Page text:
Tale Tues: The Rotten Birthday

Some birthdays rot.

Really. When our family members can actually treat them like ordinary days. As if they have forgotten, despite our foibles, our crappy moods and possibly odd habits of collecting odd socks in wicker baskets, that they are super blessed by our earthly presence.

This year, we were all snowed in on my birthday. No school. Even Daddy couldn’t get to work.

For some reason I’d slept late. Hubby nodded at me over his coffee. His laptop screen beckoned.

“It’s my birthday,” I said.

He got up then to kiss me, as if I’d reminded him of an appointment. “I know. Happy birthday!”

Big Bro in his football footy pajamas, was already on his computer playing Minecraft, with earbuds in.

I took out an earbud and screeched in his ear: “It’s my birthday.”

“Oh! Happy Birthday Mommy!”

He put back in his ear bud.

Little Bro was the only one to wish me a Happy Birthday without prodding – which only reminded him that his own birthday is coming up “soon” (April for goodness sakes) and started telling me what kind of cake he would like, and what tiny little Brick Lego machine guns he wants me to order for him on Amazon, there’s a whole “packet” and it’s only fifteen bucks or something. . . .

Then came my presents!

Daddy is usually superb when it comes to gifts. He will even pay Macy’s to wrap them.

Not this year. No fancy gold lacy bows. And in an unfancy Macy’s box, a fourth pair of black pants – he’d just given me my third pair at Christmas.

“I already have black pants.”

He told me there’s something different about these, I don’t remember what.

In another Macy’s box: A matronly button-down plaid shirt. One whose red sales sticker he’d failed to entirely scrape off.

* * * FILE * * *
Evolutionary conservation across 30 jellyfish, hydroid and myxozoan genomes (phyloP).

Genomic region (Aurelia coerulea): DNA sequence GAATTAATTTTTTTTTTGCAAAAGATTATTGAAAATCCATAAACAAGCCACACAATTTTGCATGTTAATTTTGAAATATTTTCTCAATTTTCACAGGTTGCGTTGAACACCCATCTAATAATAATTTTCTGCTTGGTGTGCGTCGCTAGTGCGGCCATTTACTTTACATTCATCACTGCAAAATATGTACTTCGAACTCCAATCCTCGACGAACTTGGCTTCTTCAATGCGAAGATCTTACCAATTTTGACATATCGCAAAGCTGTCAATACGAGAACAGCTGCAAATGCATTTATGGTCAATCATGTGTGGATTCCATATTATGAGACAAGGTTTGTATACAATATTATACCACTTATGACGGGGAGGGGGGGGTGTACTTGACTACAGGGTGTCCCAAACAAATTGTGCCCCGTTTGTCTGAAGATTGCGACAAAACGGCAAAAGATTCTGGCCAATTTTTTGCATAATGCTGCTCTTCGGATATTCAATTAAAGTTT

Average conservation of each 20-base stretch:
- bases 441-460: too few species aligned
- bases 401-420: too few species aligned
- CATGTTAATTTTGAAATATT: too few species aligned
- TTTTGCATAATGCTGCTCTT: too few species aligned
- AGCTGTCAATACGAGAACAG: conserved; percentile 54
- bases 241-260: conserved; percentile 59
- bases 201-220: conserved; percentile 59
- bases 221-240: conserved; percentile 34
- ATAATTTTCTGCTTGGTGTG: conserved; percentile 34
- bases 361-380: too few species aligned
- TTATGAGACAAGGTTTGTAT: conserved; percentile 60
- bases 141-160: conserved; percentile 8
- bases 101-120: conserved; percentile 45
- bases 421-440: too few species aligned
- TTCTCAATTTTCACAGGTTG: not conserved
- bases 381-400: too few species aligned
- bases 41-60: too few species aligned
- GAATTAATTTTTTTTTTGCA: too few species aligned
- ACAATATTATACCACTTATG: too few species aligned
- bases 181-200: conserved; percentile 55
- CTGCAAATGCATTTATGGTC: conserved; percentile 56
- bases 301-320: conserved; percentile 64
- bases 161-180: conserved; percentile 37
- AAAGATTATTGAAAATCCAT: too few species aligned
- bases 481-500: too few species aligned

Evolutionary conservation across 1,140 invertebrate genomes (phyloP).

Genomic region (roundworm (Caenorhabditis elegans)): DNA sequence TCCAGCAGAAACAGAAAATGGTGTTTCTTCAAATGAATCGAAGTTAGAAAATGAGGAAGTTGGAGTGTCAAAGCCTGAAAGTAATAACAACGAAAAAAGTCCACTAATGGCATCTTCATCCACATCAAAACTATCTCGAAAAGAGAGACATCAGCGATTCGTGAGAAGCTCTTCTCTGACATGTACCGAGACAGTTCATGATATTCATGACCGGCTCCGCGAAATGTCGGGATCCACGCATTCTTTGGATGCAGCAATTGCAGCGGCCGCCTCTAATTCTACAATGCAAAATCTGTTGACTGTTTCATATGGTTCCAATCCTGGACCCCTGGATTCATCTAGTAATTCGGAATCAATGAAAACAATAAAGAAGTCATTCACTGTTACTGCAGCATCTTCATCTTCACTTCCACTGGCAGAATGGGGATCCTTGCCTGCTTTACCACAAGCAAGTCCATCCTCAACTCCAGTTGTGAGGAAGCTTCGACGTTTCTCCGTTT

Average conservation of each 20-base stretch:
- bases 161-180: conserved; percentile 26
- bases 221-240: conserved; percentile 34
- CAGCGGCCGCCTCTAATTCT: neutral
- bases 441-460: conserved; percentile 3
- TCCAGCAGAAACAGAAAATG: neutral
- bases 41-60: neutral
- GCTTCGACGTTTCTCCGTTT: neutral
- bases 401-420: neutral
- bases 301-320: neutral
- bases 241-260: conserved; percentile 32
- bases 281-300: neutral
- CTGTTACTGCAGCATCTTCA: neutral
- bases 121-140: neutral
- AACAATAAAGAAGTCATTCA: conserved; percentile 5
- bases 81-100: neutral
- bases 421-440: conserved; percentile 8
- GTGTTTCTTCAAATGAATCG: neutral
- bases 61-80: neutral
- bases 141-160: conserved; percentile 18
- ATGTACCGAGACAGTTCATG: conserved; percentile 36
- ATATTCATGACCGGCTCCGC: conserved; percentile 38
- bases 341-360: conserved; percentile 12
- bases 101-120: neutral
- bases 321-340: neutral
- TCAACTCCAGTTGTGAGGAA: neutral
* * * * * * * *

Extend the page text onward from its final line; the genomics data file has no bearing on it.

And the boys. They flapped handmade cards in my face; I love when my children make me cards. But not these, pencil greetings scribbled on construction paper maybe about ten minutes prior to this flapping presentation. Big Bro’s penciled scribbled sarcasm made my teeth ache: “You’re 20!!!” (Most days leading up to my birthday he had liked to remind me that I no longer will be 50.)

So it was time to throw a tantrum, and I did. “It’s my birthday!”

I reminded my boys of all the effort I put into their birthdays, the special home parties I throw and treasure hunts, and all the $$$ we spend on their electronic toys… and as for you Daddy, why didn’t you get on their case? And at 51, am I too old for a blouse that doesn’t button up to my chin??

I achieved the effect I was looking for: I humbled all the boys, large and little, in my family. Even the boy dog who didn’t need humbling, slunk under the table.

“My birthday was terrible,” I told my mother when I visited her next day. I was whining like a little girl who didn’t even get to play musical chairs at her birthday party.

And my mother felt terrible that my birthday was terrible as only a mother can. “Oh that’s terrible!” But then she brightened. “Well, Christine has a surprise for you.”

Christine? Her aide?

She leaned in to whisper to me. “She’s very excited about it. You have to know how excited she is. She made you a cake. Did you know she bakes? She’s even been to baking school.”

My mother is truly one of the most generous hearted people I’ve ever known. And for the first time, she seemed able to look past her resentment of this stranger now living in her house. Past her frustration in having to face up to the fact that she must now have someone help her to dress and bathe and wash all her sheets when she spills an entire mug of morning coffee – or a full gallon of liquid detergent when she can still insist on doing her own laundry. She was able to look past these cold facts to the one about her aide being an individual with feelings; one deserving of appreciation and admiration for her thoughtful baking efforts.

Her aide was indeed very proud of the cake, having had to “improvise” without her usual baking “tools,” shaping the flower petals with icing squeezed from a plastic sandwich bag, and edging the cake with the ridges of a paper towel.

The cake was truly impressive, and I shouldn’t have been surprised that this bright woman would have dreams beyond quelling frustrated elderly who might slam their bedroom doors in her face or insist on doing their own laundry so she gets to mop up gallons of slippery detergent.

So my mother and her live-in aide had made a “party” of it. Together. My mother had remembered one of her favorite tablecloths from when she was still able to entertain, one I’d forgotten about, but that she thought matched the cake, with its oranges and yellows: